Recommended Reading

The blogosphere is smokin' with good reads today (despite claims that bloggers are running out of things to say). (via Goodbye Mr. Chops)

Terry Teachout points us to this little jewel about bloggers, blogging, and how, when we have nothing to blog about, we blog to say that they have nothing to blog about. Go figure.

But some bloggers do have stuff to blog about.

  • Mental Multivitamin posts an essay on "arts phobia," by "R.T."
    Here's a snippet:
    If I had only one wish for people, people whose own fears or feelings of inadequacy still keep them away from artistic endeavors or attendance at arts performances or venues as adults, it would be for them to just do it. Pick up a violin, take an adult ballet class, enroll in a pottery class, blow away on that saxophone that is gathering dust in the attic, and learn for themselves what lies deep within. Give themselves the opportunity to experience the beauty of unleashing a primal, innate chord of expression that music or dance or acting or drawing or building can reveal at any age, and that is different than other kinds of academic pursuits.
    Go there. Read the whole thing.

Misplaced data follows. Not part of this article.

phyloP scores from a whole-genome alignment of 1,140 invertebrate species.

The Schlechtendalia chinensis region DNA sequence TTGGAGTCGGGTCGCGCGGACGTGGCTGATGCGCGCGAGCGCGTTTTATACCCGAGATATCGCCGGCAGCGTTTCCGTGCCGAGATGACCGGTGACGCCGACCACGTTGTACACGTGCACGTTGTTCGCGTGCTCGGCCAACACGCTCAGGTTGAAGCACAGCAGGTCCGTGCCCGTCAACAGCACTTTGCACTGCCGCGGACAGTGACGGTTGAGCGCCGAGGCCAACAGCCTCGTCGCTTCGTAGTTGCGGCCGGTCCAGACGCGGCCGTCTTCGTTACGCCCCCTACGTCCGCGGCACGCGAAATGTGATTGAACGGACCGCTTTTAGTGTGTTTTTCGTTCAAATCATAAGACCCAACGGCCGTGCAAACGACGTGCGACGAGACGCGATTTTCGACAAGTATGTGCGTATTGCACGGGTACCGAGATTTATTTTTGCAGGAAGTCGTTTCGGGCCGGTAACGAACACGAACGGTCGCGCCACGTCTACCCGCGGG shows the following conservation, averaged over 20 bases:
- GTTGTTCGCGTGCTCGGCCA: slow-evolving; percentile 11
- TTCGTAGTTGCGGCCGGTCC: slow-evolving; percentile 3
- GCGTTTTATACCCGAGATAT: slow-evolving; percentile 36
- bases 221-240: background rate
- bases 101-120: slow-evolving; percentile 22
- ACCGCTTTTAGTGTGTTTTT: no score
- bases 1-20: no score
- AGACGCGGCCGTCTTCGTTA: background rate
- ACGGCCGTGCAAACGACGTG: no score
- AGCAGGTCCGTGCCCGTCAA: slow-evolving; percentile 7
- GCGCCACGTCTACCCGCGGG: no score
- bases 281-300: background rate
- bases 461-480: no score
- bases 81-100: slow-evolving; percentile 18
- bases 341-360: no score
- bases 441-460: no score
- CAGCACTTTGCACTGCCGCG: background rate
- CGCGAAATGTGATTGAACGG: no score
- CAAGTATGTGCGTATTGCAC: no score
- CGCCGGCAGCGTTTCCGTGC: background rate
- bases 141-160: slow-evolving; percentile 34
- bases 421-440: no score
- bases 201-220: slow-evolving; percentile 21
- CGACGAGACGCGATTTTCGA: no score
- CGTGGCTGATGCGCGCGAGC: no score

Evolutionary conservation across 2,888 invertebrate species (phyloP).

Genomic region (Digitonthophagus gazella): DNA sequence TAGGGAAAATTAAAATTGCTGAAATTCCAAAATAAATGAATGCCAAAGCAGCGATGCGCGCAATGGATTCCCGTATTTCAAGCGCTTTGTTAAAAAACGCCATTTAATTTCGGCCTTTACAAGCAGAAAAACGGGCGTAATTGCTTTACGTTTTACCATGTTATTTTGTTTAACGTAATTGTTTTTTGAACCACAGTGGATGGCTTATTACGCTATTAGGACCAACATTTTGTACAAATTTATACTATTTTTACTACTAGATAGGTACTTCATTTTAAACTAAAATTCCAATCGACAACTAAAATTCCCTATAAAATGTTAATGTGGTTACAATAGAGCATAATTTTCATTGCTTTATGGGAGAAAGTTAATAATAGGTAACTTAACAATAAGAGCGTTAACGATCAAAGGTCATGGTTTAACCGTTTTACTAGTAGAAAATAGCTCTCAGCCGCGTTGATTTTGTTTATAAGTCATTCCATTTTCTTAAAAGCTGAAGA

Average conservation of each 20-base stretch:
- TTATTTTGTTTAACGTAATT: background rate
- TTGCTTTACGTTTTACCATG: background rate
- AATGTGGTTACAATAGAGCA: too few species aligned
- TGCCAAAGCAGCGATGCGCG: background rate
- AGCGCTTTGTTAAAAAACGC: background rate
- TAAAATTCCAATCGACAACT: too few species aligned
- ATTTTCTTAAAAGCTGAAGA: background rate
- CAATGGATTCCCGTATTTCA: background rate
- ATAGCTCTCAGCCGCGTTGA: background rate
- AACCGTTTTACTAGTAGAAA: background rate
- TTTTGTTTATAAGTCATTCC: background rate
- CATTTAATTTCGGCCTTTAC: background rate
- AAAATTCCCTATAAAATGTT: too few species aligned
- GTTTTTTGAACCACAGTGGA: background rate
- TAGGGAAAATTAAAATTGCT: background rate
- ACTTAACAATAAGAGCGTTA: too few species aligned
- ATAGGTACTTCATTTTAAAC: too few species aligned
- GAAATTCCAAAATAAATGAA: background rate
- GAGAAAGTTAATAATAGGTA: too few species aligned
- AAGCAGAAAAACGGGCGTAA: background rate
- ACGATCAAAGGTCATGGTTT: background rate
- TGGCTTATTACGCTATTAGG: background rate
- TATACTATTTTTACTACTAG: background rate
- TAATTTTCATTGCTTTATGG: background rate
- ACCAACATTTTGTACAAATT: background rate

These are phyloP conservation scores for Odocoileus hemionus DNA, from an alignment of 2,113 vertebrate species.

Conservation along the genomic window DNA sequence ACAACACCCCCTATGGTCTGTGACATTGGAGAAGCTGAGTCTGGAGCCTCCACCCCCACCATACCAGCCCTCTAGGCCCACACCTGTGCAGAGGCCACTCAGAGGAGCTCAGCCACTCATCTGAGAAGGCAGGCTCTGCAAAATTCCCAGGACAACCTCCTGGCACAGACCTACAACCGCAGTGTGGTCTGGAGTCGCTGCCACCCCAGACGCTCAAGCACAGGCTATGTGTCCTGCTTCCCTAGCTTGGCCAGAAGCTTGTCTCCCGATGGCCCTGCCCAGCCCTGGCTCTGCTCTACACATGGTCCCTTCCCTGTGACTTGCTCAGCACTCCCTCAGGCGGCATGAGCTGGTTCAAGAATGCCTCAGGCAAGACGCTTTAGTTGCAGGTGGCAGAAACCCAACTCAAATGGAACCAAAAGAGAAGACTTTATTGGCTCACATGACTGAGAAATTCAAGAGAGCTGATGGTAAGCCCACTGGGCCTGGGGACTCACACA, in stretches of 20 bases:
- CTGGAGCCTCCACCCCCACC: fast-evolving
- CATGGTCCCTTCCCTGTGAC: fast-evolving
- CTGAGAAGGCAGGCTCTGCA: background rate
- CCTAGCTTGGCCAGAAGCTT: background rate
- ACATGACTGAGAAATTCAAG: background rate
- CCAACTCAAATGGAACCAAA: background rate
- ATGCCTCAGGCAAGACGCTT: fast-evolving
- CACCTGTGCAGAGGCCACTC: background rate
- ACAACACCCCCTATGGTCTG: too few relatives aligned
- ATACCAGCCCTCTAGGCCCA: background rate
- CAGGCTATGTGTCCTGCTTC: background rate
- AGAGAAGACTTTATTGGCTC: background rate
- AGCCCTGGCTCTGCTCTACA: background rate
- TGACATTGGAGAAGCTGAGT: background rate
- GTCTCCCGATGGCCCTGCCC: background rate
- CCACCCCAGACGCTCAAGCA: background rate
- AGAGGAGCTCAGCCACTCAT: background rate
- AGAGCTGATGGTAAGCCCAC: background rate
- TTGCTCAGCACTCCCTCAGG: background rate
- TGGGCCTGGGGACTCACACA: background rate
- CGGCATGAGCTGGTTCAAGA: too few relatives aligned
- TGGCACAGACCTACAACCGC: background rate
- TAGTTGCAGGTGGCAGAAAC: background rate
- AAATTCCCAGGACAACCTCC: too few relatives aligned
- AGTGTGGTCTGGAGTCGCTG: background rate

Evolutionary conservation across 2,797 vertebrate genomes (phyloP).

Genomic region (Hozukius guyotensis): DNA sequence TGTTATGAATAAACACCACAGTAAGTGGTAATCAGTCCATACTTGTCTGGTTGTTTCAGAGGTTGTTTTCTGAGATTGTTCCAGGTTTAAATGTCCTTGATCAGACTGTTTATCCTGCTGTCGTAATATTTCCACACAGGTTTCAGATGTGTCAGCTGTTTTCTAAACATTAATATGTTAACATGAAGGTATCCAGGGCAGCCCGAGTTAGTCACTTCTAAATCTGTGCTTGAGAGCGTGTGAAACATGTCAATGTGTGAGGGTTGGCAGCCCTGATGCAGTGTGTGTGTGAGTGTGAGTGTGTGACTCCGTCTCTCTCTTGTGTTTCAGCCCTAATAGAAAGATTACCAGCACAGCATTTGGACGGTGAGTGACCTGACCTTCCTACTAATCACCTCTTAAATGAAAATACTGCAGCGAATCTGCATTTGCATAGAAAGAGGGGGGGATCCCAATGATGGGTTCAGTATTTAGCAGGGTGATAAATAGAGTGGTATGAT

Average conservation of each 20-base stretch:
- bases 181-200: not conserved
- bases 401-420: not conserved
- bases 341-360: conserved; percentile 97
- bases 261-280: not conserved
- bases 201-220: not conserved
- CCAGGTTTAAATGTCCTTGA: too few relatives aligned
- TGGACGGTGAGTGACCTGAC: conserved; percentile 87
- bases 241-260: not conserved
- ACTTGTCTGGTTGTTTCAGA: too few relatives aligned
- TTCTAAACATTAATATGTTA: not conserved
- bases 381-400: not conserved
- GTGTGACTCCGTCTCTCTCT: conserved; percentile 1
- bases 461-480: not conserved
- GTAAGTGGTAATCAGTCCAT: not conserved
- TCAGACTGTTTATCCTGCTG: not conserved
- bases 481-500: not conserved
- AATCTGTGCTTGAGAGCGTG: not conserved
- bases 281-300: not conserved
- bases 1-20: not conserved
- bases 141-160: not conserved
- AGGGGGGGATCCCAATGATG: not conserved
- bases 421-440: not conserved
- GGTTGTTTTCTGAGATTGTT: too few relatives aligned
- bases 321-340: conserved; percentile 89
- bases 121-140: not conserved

• Over at In the Wings, Heather shares her insights, written after turning pages for a pianist in a chamber music concert, on page-turning, Romantic chamber music, and contemporary ensemble music. She finishes her essay with the astute statement that, "So much modern music makes me (gasp!) want to hear with my eyes--with the page turner's magnifying glass--and not with my ears." I've thought the same thing, but not as eloquently.

    Read the whole thing (and that statement in greater context) here.

  • Lars at Brandywine Books writes about how his profession as a writer gives him greater insight into the subject of Predestination. It's a short piece, and even though he admits that his analogies aren't perfect, I'd still like to see him expand on them a bit more. Very interesting take.

  • Catez at Allthings2all gives us Part 1 of her review of Total Truth: Liberating Christianity from Its Cultural Captivity, by Nancy Pearcey. Sounds like an interesting book. Here's just one snippet from the review:
    [Catez writes that] We are in many ways entangled with our own versions of gnosticism - a fact reflected in the postmodernist movement which separates spirituality and reason into mysticism and tradition and then embraces the former.
    I dunno, that just really makes me want to read more.

  • Finally, Songbird blogs about hiking with an Appalachian Trail thru-hiker, and a Y2K southbounder at that. Does it get more interesting than that, people?

    Don't answer that ... I just think that the AT southbounders of Y2K are the coolest people on earth. (Yes, I am biased.)
Yup. Seriously. Lots of good stuff out there.

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